Dr Moephuli responded that ARC’s work helped to increase income and thus addressed poverty alleviation – which contributed to the MDG. To do more, more resources were required. ARC ran projects addressing climate change through various ways, such as renewable energy and conservation farming. They were in the process of compiling a report highlighting these inputs that mitigate against climate change. They were using the same cultivates as India and China for cotton, but because the volumes were low, it was more challenging to have a major impact upon the market.
The Chairperson noted the desire to transform societies, and asked how it would be possible to integrate facilities into communities – to ensure they became more engaged.
Mr Du Toit requested a written report on the recapitalisation plan that was being worked upon, which he realized would require great expense He noted his disappointment that it was only being worked upon now – saying it was a year or two behind. Lastly, he noted that the focus of the ARC was very scientific, and it did not place enough emphasis on the economic component of the work that they did.
Mr Abram requested a written report on the malignant cattle fever research, ‘Bankrot bossie’ and the lost Nguni herd in the Loskop dam area that just disappeared.
The Chairperson noted the issue of the growing and retention of skills, and possibly including an amendment to legislation to speak to retaining skills as part of national service.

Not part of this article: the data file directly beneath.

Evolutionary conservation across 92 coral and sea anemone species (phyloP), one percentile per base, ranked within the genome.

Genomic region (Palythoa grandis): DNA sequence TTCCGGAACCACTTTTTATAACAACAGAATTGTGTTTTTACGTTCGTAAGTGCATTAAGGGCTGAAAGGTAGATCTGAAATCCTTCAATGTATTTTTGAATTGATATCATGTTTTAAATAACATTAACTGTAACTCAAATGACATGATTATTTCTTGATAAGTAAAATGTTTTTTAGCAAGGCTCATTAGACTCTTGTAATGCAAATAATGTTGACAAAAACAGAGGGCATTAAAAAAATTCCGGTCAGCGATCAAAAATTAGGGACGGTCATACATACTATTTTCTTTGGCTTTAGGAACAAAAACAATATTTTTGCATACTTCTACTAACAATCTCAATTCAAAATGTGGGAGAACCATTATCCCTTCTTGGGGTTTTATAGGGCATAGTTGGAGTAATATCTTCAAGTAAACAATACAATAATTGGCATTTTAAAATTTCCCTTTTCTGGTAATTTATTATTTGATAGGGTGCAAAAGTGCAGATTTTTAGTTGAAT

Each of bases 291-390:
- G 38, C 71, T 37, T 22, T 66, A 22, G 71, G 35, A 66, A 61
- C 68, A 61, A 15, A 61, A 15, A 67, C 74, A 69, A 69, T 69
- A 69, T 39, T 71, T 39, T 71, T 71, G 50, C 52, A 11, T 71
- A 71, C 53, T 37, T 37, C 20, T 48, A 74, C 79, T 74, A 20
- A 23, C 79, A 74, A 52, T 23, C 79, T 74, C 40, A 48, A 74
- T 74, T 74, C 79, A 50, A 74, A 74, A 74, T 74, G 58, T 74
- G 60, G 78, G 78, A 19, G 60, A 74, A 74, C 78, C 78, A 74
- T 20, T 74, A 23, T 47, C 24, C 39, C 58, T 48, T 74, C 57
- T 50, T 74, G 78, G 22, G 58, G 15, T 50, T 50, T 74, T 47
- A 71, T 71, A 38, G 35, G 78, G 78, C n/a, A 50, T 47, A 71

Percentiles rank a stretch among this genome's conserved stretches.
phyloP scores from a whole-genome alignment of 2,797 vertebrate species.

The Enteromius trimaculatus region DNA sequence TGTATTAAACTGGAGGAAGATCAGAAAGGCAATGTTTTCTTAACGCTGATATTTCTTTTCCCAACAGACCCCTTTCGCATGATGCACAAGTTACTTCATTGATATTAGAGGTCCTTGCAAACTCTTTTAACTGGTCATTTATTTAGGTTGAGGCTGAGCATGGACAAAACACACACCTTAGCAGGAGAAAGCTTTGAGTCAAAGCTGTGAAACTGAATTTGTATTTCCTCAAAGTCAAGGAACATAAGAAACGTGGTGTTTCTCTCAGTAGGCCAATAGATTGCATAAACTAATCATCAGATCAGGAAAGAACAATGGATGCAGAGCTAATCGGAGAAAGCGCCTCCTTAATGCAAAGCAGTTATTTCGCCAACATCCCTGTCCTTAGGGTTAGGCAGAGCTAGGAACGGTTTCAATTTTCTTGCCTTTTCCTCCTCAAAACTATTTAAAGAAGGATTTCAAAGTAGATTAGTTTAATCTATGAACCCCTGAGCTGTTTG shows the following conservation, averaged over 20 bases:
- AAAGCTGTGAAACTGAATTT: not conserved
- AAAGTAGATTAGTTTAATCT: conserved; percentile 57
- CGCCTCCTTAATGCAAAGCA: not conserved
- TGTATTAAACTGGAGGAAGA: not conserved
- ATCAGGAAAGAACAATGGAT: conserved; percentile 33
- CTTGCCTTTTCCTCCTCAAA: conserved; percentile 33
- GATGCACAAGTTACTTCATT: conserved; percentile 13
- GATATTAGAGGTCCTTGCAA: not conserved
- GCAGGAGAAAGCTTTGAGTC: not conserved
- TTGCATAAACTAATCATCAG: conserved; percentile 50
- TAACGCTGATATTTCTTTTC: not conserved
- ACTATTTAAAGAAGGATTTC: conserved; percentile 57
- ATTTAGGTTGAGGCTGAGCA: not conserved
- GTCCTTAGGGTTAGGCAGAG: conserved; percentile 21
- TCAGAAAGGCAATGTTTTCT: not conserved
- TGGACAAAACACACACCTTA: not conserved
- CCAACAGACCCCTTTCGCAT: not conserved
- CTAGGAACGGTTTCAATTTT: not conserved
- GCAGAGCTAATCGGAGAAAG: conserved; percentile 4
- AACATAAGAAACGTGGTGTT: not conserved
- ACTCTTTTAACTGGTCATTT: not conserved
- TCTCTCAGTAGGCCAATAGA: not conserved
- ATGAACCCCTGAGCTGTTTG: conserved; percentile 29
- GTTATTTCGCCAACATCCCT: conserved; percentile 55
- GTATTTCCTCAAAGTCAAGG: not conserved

Mr Godden, in a general response, asked that the Committee take into account that it was a new council, and it had not been in place for long. They had started a program to move board meetings to visit various facilities (they had been to Stellenbosch) in order to assess capacity. Some members had been to Sadara, which was a well functioning facility. He recognised the problem of aging infrastructure and aging staff, and noted that they were understaffed in some critical areas – areas that related to the budget. As such, the question of recapitalisation was key (a draft was available). Referring to some of the critiques posed to ARC, he put forward that they often extended from the ARC mandate as stated in the Act, into the arena of agricultural extension (currently the mandate of provincial departments of Agriculture). There was a need to define more carefully where the ARC mandate ended, or a decision should be made to extend the mandate and change the Act.
The Chairperson said that the Committee would hold a session with the Department to look at agriculture holistically, and they would be calling on ARC in the future. He highlighted the problem of the loss of intellectual property with the resignation of scientists. Do we have a hold on the intellectual property?
South African Wine Industry Trust (SAWIT) Annual Report 2009/2010